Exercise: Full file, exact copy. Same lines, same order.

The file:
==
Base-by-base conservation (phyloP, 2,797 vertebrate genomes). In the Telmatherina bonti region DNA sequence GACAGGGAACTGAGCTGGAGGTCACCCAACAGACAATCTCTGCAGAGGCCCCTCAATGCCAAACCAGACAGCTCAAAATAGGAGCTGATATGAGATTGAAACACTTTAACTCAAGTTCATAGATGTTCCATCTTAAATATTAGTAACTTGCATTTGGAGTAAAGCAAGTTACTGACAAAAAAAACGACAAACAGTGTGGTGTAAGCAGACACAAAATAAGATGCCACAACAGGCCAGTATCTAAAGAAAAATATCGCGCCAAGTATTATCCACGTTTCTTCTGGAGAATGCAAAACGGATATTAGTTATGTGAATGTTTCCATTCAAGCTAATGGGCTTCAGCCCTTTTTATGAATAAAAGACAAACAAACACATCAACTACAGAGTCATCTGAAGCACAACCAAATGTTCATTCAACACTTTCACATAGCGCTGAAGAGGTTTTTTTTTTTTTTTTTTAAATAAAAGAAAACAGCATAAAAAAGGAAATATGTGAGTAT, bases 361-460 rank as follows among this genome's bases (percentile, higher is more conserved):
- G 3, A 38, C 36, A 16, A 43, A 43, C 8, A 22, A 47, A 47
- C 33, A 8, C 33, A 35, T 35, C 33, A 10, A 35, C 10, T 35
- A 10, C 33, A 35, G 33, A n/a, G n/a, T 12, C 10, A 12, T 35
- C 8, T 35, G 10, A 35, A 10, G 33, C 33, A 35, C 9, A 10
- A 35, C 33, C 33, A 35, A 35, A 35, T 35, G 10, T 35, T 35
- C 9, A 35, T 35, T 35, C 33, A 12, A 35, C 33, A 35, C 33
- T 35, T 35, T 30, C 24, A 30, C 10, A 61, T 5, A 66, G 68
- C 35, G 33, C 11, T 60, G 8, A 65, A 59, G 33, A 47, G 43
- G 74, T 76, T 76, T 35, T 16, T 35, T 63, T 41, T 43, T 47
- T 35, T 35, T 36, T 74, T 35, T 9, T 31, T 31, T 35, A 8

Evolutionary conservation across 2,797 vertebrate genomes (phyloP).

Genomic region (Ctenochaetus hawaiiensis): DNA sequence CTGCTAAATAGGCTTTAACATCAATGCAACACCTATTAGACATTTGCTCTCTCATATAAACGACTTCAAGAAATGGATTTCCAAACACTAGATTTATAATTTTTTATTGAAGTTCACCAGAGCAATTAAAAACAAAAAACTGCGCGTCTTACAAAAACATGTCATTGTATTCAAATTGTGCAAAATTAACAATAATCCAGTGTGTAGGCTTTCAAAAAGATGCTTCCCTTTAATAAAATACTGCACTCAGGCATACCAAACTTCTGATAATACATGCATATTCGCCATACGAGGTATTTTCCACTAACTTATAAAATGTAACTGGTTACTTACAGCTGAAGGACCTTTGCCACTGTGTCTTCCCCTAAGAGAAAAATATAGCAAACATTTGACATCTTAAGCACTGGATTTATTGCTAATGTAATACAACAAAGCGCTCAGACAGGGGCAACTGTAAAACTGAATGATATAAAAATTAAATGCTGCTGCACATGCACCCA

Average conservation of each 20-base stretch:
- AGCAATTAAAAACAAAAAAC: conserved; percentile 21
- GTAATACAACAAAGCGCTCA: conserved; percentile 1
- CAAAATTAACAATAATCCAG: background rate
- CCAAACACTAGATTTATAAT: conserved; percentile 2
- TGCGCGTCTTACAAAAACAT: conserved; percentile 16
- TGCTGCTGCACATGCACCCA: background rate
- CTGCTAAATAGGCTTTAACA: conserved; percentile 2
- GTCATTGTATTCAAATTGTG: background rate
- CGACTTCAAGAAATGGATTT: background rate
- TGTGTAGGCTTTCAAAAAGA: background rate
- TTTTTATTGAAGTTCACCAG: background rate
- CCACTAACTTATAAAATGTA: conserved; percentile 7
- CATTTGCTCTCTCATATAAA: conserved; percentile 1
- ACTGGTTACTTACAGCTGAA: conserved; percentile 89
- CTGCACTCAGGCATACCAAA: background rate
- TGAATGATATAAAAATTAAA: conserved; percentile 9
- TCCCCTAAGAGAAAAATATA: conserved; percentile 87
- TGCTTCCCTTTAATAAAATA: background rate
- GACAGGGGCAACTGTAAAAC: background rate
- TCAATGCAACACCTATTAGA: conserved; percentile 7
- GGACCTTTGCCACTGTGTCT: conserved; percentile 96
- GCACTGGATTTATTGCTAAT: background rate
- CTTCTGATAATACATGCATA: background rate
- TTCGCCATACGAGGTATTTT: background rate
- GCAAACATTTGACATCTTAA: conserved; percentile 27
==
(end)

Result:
Base-by-base conservation (phyloP, 2,797 vertebrate genomes). In the Telmatherina bonti region DNA sequence GACAGGGAACTGAGCTGGAGGTCACCCAACAGACAATCTCTGCAGAGGCCCCTCAATGCCAAACCAGACAGCTCAAAATAGGAGCTGATATGAGATTGAAACACTTTAACTCAAGTTCATAGATGTTCCATCTTAAATATTAGTAACTTGCATTTGGAGTAAAGCAAGTTACTGACAAAAAAAACGACAAACAGTGTGGTGTAAGCAGACACAAAATAAGATGCCACAACAGGCCAGTATCTAAAGAAAAATATCGCGCCAAGTATTATCCACGTTTCTTCTGGAGAATGCAAAACGGATATTAGTTATGTGAATGTTTCCATTCAAGCTAATGGGCTTCAGCCCTTTTTATGAATAAAAGACAAACAAACACATCAACTACAGAGTCATCTGAAGCACAACCAAATGTTCATTCAACACTTTCACATAGCGCTGAAGAGGTTTTTTTTTTTTTTTTTTAAATAAAAGAAAACAGCATAAAAAAGGAAATATGTGAGTAT, bases 361-460 rank as follows among this genome's bases (percentile, higher is more conserved):
- G 3, A 38, C 36, A 16, A 43, A 43, C 8, A 22, A 47, A 47
- C 33, A 8, C 33, A 35, T 35, C 33, A 10, A 35, C 10, T 35
- A 10, C 33, A 35, G 33, A n/a, G n/a, T 12, C 10, A 12, T 35
- C 8, T 35, G 10, A 35, A 10, G 33, C 33, A 35, C 9, A 10
- A 35, C 33, C 33, A 35, A 35, A 35, T 35, G 10, T 35, T 35
- C 9, A 35, T 35, T 35, C 33, A 12, A 35, C 33, A 35, C 33
- T 35, T 35, T 30, C 24, A 30, C 10, A 61, T 5, A 66, G 68
- C 35, G 33, C 11, T 60, G 8, A 65, A 59, G 33, A 47, G 43
- G 74, T 76, T 76, T 35, T 16, T 35, T 63, T 41, T 43, T 47
- T 35, T 35, T 36, T 74, T 35, T 9, T 31, T 31, T 35, A 8

Evolutionary conservation across 2,797 vertebrate genomes (phyloP).

Genomic region (Ctenochaetus hawaiiensis): DNA sequence CTGCTAAATAGGCTTTAACATCAATGCAACACCTATTAGACATTTGCTCTCTCATATAAACGACTTCAAGAAATGGATTTCCAAACACTAGATTTATAATTTTTTATTGAAGTTCACCAGAGCAATTAAAAACAAAAAACTGCGCGTCTTACAAAAACATGTCATTGTATTCAAATTGTGCAAAATTAACAATAATCCAGTGTGTAGGCTTTCAAAAAGATGCTTCCCTTTAATAAAATACTGCACTCAGGCATACCAAACTTCTGATAATACATGCATATTCGCCATACGAGGTATTTTCCACTAACTTATAAAATGTAACTGGTTACTTACAGCTGAAGGACCTTTGCCACTGTGTCTTCCCCTAAGAGAAAAATATAGCAAACATTTGACATCTTAAGCACTGGATTTATTGCTAATGTAATACAACAAAGCGCTCAGACAGGGGCAACTGTAAAACTGAATGATATAAAAATTAAATGCTGCTGCACATGCACCCA

Average conservation of each 20-base stretch:
- AGCAATTAAAAACAAAAAAC: conserved; percentile 21
- GTAATACAACAAAGCGCTCA: conserved; percentile 1
- CAAAATTAACAATAATCCAG: background rate
- CCAAACACTAGATTTATAAT: conserved; percentile 2
- TGCGCGTCTTACAAAAACAT: conserved; percentile 16
- TGCTGCTGCACATGCACCCA: background rate
- CTGCTAAATAGGCTTTAACA: conserved; percentile 2
- GTCATTGTATTCAAATTGTG: background rate
- CGACTTCAAGAAATGGATTT: background rate
- TGTGTAGGCTTTCAAAAAGA: background rate
- TTTTTATTGAAGTTCACCAG: background rate
- CCACTAACTTATAAAATGTA: conserved; percentile 7
- CATTTGCTCTCTCATATAAA: conserved; percentile 1
- ACTGGTTACTTACAGCTGAA: conserved; percentile 89
- CTGCACTCAGGCATACCAAA: background rate
- TGAATGATATAAAAATTAAA: conserved; percentile 9
- TCCCCTAAGAGAAAAATATA: conserved; percentile 87
- TGCTTCCCTTTAATAAAATA: background rate
- GACAGGGGCAACTGTAAAAC: background rate
- TCAATGCAACACCTATTAGA: conserved; percentile 7
- GGACCTTTGCCACTGTGTCT: conserved; percentile 96
- GCACTGGATTTATTGCTAAT: background rate
- CTTCTGATAATACATGCATA: background rate
- TTCGCCATACGAGGTATTTT: background rate
- GCAAACATTTGACATCTTAA: conserved; percentile 27